Simply by joining a citizen scientist project and making observations, you are participating in global research! You become a part of the community science network as soon as you make and upload your first observation. It’s simple, fun, and can be addictive once you get the hang of it! Below is a tutorial for getting started in iNaturalist, and some suggestions on how to use the app within your community. 


Make Observations From Anywhere!

Parks and Natural Areas along the Greenway

The Brooklyn Waterfront Greenway connects so many of Brooklyn’s amazing green spaces and natural areas. In response to the current health crisis, please use caution while biking/walking the Greenway and plan to go outside during non-peak hours (early morning is best!) to avoid crowding. If you go to a public place to make an iNaturalist observation, you can simply take photos and do the rest of the uploading at home. This way you won’t be as distracted and can remain aware of your surroundings, preventing the risk of coming in close contact with others. 




Consider visiting one of these areas, where you will have plenty of space to spread and remain socially distant:

Calvert Vaux Park: At over 85 acres, you can easily explore the serene stretch of bay-front green space at a safe distance from others.

North Forty Natural Area and Hiking Trails at Floyd Bennet Field: hiking trails and abandoned buildings can be found above NYC’s first municipal air field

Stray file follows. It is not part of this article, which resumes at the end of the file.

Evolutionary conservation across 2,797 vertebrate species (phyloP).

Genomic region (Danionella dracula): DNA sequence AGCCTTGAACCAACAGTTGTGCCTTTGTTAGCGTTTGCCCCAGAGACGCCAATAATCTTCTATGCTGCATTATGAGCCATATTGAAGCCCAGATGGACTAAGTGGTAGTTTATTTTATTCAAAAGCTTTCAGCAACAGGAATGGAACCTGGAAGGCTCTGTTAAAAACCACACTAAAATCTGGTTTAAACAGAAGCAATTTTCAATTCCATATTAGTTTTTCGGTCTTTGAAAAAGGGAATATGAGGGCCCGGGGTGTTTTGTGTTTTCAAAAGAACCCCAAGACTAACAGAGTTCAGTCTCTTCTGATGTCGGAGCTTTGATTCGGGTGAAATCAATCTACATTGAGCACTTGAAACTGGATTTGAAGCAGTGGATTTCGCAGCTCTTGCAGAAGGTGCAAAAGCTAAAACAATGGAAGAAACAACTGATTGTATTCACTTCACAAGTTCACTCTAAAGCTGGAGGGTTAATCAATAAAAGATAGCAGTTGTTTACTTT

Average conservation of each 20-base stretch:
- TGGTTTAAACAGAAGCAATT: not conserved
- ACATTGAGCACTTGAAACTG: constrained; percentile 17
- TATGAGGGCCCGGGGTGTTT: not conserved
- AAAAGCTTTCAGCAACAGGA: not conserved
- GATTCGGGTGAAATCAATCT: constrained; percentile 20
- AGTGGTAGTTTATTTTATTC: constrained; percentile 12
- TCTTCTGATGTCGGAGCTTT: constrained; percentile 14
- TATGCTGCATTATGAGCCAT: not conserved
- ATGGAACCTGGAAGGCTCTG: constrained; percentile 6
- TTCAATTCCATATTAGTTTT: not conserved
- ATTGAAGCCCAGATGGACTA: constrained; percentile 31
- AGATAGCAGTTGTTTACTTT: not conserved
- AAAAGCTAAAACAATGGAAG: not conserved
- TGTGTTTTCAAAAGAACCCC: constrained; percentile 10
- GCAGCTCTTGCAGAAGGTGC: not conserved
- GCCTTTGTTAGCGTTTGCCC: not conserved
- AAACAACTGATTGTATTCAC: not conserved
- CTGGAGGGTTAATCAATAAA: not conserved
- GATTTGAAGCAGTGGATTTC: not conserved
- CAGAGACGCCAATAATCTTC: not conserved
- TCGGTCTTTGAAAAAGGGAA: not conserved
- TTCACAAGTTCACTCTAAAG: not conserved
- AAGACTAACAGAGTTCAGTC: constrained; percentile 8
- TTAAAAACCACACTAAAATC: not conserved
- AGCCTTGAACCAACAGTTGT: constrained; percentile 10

Fresh Creek Nature Preserve: City nature preserve composed of marshland, offering trails & bird-watching opportunities.

Spring Creek Park: Land parcel & wildlife habitat, with scenic paths, bird-watching opportunities & a cricket field.

Check before you leave your house that these public spaces are currently open!


On your Block

While we know there are probably many flowers and hedges that have been planted in your area, as well as lots of household pets in your neighborhood, we encourage and challenge you to go look for the plants that are growing on their own and the wild organisms that live in and around our houses and yards! What are the wild plants that are growing in your yard or neighborhood? Taking photos of weeds is fine! Can you find the insects and other creatures that use the cultivated plants in your area as habitat or food? Do you know the names of all of the street trees on your block? You will be surprised about how many things you observe within a small radius!







At Home

There are many ways to look for nature in your home, from your window, on your roof, and in your backyard. Below is a list of things you can identify inside your home and from your window:

– an insect or spider. Think about places you might forget about when you clean like under the sink or up on the ceiling. Look in your light fixtures, too.

– a mold on old bread or fruit 

– a pest on a house plant (see below for how to properly upload a houseplant observation)

– a bird flyover

– an animal noise to record (bird calls, squirrels, raccoons)

– a street tree

– an animal in a street tree

– a visitor to a nearby fire escape or roof

– something growing or living on your window sill

– an insect that visits your window at night (leave your light on and see what lands on your closed window!)

– a visitor that comes to retrieve a nut or seeds that you leave outside on your window ledge



How to use iNaturalist